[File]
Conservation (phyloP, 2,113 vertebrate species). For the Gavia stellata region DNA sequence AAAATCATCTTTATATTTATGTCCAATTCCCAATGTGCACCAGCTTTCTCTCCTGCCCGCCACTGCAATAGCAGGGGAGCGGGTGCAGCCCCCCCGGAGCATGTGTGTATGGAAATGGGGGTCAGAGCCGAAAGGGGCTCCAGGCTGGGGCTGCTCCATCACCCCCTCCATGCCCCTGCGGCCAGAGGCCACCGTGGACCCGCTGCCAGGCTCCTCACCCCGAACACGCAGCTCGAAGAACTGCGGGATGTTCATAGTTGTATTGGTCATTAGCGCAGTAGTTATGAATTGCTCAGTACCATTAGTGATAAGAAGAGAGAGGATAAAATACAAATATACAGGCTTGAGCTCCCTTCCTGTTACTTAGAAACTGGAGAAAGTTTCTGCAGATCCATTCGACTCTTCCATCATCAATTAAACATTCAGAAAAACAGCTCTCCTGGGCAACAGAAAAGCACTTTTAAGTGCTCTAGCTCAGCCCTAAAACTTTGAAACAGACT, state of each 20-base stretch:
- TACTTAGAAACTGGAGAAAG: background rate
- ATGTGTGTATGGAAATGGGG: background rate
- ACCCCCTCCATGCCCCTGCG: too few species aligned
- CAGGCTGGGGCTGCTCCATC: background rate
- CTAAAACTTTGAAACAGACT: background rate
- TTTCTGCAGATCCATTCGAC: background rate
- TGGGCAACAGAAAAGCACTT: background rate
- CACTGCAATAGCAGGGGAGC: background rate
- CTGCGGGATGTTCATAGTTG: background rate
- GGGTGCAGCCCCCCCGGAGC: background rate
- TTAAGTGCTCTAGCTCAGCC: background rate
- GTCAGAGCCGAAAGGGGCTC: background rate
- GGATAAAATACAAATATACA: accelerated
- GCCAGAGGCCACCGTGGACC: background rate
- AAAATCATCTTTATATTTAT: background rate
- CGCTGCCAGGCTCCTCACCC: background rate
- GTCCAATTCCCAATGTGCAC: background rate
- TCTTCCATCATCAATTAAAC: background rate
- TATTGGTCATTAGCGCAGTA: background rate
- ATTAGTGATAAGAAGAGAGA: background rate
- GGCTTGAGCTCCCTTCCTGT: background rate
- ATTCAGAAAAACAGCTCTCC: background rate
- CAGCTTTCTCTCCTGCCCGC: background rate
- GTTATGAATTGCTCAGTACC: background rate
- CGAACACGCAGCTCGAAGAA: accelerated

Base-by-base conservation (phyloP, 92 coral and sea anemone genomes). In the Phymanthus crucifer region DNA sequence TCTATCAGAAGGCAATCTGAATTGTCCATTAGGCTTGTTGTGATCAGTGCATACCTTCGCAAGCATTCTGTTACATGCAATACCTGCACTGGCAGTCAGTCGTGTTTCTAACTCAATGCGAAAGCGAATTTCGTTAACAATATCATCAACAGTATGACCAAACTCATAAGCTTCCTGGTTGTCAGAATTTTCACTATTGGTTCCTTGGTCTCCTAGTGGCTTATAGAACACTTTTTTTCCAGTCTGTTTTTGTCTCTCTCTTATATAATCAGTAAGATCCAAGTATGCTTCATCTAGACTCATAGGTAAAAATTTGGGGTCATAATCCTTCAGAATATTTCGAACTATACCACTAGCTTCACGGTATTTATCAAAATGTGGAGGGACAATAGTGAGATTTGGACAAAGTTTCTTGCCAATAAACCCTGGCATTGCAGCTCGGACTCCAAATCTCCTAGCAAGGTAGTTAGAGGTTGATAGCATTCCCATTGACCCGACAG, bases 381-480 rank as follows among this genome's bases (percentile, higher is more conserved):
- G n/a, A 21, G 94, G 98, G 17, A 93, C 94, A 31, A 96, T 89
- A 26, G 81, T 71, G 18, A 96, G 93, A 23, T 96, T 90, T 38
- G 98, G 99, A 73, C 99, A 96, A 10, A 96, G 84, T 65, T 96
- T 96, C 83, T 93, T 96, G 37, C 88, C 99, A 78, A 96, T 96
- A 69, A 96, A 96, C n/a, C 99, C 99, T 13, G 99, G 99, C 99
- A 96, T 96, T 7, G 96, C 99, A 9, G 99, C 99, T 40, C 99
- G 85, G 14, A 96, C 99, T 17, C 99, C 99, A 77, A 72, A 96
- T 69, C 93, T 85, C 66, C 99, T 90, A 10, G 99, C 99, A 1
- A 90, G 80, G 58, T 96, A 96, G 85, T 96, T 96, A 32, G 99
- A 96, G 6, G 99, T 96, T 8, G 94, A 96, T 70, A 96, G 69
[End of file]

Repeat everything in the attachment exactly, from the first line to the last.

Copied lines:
Conservation (phyloP, 2,113 vertebrate species). For the Gavia stellata region DNA sequence AAAATCATCTTTATATTTATGTCCAATTCCCAATGTGCACCAGCTTTCTCTCCTGCCCGCCACTGCAATAGCAGGGGAGCGGGTGCAGCCCCCCCGGAGCATGTGTGTATGGAAATGGGGGTCAGAGCCGAAAGGGGCTCCAGGCTGGGGCTGCTCCATCACCCCCTCCATGCCCCTGCGGCCAGAGGCCACCGTGGACCCGCTGCCAGGCTCCTCACCCCGAACACGCAGCTCGAAGAACTGCGGGATGTTCATAGTTGTATTGGTCATTAGCGCAGTAGTTATGAATTGCTCAGTACCATTAGTGATAAGAAGAGAGAGGATAAAATACAAATATACAGGCTTGAGCTCCCTTCCTGTTACTTAGAAACTGGAGAAAGTTTCTGCAGATCCATTCGACTCTTCCATCATCAATTAAACATTCAGAAAAACAGCTCTCCTGGGCAACAGAAAAGCACTTTTAAGTGCTCTAGCTCAGCCCTAAAACTTTGAAACAGACT, state of each 20-base stretch:
- TACTTAGAAACTGGAGAAAG: background rate
- ATGTGTGTATGGAAATGGGG: background rate
- ACCCCCTCCATGCCCCTGCG: too few species aligned
- CAGGCTGGGGCTGCTCCATC: background rate
- CTAAAACTTTGAAACAGACT: background rate
- TTTCTGCAGATCCATTCGAC: background rate
- TGGGCAACAGAAAAGCACTT: background rate
- CACTGCAATAGCAGGGGAGC: background rate
- CTGCGGGATGTTCATAGTTG: background rate
- GGGTGCAGCCCCCCCGGAGC: background rate
- TTAAGTGCTCTAGCTCAGCC: background rate
- GTCAGAGCCGAAAGGGGCTC: background rate
- GGATAAAATACAAATATACA: accelerated
- GCCAGAGGCCACCGTGGACC: background rate
- AAAATCATCTTTATATTTAT: background rate
- CGCTGCCAGGCTCCTCACCC: background rate
- GTCCAATTCCCAATGTGCAC: background rate
- TCTTCCATCATCAATTAAAC: background rate
- TATTGGTCATTAGCGCAGTA: background rate
- ATTAGTGATAAGAAGAGAGA: background rate
- GGCTTGAGCTCCCTTCCTGT: background rate
- ATTCAGAAAAACAGCTCTCC: background rate
- CAGCTTTCTCTCCTGCCCGC: background rate
- GTTATGAATTGCTCAGTACC: background rate
- CGAACACGCAGCTCGAAGAA: accelerated

Base-by-base conservation (phyloP, 92 coral and sea anemone genomes). In the Phymanthus crucifer region DNA sequence TCTATCAGAAGGCAATCTGAATTGTCCATTAGGCTTGTTGTGATCAGTGCATACCTTCGCAAGCATTCTGTTACATGCAATACCTGCACTGGCAGTCAGTCGTGTTTCTAACTCAATGCGAAAGCGAATTTCGTTAACAATATCATCAACAGTATGACCAAACTCATAAGCTTCCTGGTTGTCAGAATTTTCACTATTGGTTCCTTGGTCTCCTAGTGGCTTATAGAACACTTTTTTTCCAGTCTGTTTTTGTCTCTCTCTTATATAATCAGTAAGATCCAAGTATGCTTCATCTAGACTCATAGGTAAAAATTTGGGGTCATAATCCTTCAGAATATTTCGAACTATACCACTAGCTTCACGGTATTTATCAAAATGTGGAGGGACAATAGTGAGATTTGGACAAAGTTTCTTGCCAATAAACCCTGGCATTGCAGCTCGGACTCCAAATCTCCTAGCAAGGTAGTTAGAGGTTGATAGCATTCCCATTGACCCGACAG, bases 381-480 rank as follows among this genome's bases (percentile, higher is more conserved):
- G n/a, A 21, G 94, G 98, G 17, A 93, C 94, A 31, A 96, T 89
- A 26, G 81, T 71, G 18, A 96, G 93, A 23, T 96, T 90, T 38
- G 98, G 99, A 73, C 99, A 96, A 10, A 96, G 84, T 65, T 96
- T 96, C 83, T 93, T 96, G 37, C 88, C 99, A 78, A 96, T 96
- A 69, A 96, A 96, C n/a, C 99, C 99, T 13, G 99, G 99, C 99
- A 96, T 96, T 7, G 96, C 99, A 9, G 99, C 99, T 40, C 99
- G 85, G 14, A 96, C 99, T 17, C 99, C 99, A 77, A 72, A 96
- T 69, C 93, T 85, C 66, C 99, T 90, A 10, G 99, C 99, A 1
- A 90, G 80, G 58, T 96, A 96, G 85, T 96, T 96, A 32, G 99
- A 96, G 6, G 99, T 96, T 8, G 94, A 96, T 70, A 96, G 69